NEW YORK (Reuters) – Level 3 Communications Inc. on Tuesday said it agreed to buy rival Broadwing Corp. for $1.4 billion in cash and stock to expand its services for other telecommunications providers as well as corporate customers.
The deal is the latest in a shopping spree by Level 3, which this year has agreed to buy privately held companies Looking Glass Networks Inc., TelCove Inc. and ICG Communications.
Level 3 will pay $8.18 in cash plus 1.3411 shares of Level 3 for each share of Broadwing, a provider of communications services to other service providers and to enterprises.
The deal values Broadwing at $15.31 per share, or 15 percent over its closing price of $13.28 on Nasdaq on Monday.
Janco Partners analyst Donna Jaegers said the deal was driven by stiff competition and consolidation among bigger players such as AT&T Inc, which bought SBC and plans to buy BellSouth Corp, and Verizon Communications, which bought long distance provider MCI.
“There are too many wholesale carriers and there’s always the risk of price competition and with the Bells taking traffic on to their own networks, that’s forcing these carriers into each others arms,” said Jaegers. Bell operators Verizon and AT&T expect savings from moving traffic from wholesale suppliers.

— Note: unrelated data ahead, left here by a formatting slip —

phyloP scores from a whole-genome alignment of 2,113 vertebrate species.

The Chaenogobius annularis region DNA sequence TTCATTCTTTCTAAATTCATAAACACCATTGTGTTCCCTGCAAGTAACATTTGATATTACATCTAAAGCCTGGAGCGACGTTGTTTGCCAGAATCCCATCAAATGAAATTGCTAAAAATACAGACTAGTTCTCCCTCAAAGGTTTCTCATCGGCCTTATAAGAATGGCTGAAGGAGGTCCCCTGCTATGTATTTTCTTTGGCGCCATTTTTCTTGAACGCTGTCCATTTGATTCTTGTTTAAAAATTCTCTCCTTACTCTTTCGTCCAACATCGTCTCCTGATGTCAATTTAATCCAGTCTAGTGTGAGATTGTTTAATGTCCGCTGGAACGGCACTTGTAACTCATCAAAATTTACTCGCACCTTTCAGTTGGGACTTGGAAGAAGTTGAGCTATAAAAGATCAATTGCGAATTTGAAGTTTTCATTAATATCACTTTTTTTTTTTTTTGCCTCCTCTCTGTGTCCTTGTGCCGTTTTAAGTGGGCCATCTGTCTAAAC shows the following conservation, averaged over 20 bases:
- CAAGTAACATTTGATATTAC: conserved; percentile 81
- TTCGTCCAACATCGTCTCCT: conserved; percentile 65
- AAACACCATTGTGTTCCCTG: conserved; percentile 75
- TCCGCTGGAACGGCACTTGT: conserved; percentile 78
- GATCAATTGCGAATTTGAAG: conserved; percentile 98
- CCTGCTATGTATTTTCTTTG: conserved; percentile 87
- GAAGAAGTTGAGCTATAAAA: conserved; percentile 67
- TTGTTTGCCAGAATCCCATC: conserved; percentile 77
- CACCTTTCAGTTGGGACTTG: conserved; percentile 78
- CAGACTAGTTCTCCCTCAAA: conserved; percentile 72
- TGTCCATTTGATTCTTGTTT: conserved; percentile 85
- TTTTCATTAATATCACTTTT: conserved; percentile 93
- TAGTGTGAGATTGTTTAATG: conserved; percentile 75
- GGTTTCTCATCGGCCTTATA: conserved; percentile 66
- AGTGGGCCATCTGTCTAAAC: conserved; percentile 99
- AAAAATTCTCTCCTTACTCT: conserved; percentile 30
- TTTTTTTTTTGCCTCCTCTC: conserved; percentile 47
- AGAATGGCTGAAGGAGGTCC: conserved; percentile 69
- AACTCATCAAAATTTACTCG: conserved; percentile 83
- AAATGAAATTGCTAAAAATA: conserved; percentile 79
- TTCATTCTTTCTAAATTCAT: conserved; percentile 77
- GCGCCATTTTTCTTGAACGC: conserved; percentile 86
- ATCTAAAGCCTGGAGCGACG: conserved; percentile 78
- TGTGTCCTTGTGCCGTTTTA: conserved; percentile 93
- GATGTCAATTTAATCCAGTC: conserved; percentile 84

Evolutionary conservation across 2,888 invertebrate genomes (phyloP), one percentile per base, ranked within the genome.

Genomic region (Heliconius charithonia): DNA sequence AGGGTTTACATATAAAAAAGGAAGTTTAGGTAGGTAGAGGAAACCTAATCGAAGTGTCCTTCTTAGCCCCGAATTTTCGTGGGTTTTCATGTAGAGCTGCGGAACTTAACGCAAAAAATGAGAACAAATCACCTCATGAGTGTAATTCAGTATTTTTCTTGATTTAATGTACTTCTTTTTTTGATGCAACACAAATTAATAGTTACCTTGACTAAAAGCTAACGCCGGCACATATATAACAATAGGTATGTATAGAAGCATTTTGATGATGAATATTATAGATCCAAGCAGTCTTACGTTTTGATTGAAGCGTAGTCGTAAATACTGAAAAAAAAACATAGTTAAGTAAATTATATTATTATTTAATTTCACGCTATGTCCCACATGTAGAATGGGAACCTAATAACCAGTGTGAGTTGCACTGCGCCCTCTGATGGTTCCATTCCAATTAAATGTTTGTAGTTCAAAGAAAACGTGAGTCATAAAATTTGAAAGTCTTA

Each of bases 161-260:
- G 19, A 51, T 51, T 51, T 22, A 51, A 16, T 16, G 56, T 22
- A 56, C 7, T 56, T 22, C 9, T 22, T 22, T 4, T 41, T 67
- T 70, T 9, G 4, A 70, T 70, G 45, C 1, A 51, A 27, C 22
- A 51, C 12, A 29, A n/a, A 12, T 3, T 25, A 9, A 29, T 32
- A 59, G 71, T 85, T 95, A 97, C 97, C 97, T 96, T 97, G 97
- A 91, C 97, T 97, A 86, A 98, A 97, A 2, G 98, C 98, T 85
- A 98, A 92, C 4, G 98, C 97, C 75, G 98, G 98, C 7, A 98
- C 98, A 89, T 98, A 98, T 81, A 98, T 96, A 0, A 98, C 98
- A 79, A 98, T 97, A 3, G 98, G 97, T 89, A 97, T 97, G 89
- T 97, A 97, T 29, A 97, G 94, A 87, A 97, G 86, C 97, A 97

Jaegers expects more consolidation in the U.S wholesale telecom market. Remaining players include Qwest Communications International Inc., Global Crossing Ltd. and XO Communications, a subsidiary of XO Holdings Inc.
XO shares rose 15 cents or more than 3 percent to $4.90 in morning over the counter trade. Global Crossing stock rose $1.20 or 5.4 percent to $23.35 on Nasdaq. Qwest stock was up 7 cents at $8.25 on the New York Stock Exchange.
Wholesale and Enterprise
Broadwing shares were up $1.97 or almost 15 percent at $15.25 in morning trade on Nasdaq. Level 3 shares were up 20 cents or almost 4 percent at $5.53.
About half of Broadwing’s revenue comes from the wholesale service provider market; the rest comes from business customers, Level 3 said.
“The acquisition of Broadwing is consistent with both the Level 3 wholesale market strategy as well as our more recent entry into the enterprise market,” said James Crowe, chief executive of Broomfield, Colorado-based Level 3.
Level 3 said it expects the deal to contribute positive adjusted operating income before depreciation and amortization in 2007, and to generate $200 million to $250 million of such income in 2008.
It expects the deal to contribute $200 million in free cash flow in 2009, including savings and total integration costs of $110 million to $130 million.
The cash portion of the deal totals $744 million, while the stock portion totals 122 million shares, Level 3 said. The $1.4 billion deal value is based on Level 3’s closing share price of $5.32 on Monday on Nasdaq.
The companies expect the deal to close in the first quarter of 2007, subject to regulatory and shareholder approval.
As of June 30, Level 3 said it had $1.4 billion in cash and marketable securities on hand, as adjusted for earlier acquisitions, its sale of Software Spectrum, and debt redemptions.
Level 3 was advised on the deal by Evercore Partners, JPMorgan and Merrill Lynch & Co. Its legal advisors were Willkie Farr & Gallagher LLP. Thomas Weisel Partners LLC and Goldman Sachs & Co. advised Broadwing in the deal and its legal representative was Greenberg Traurig, LLP.
Fuente: Reuters, Sinead Carew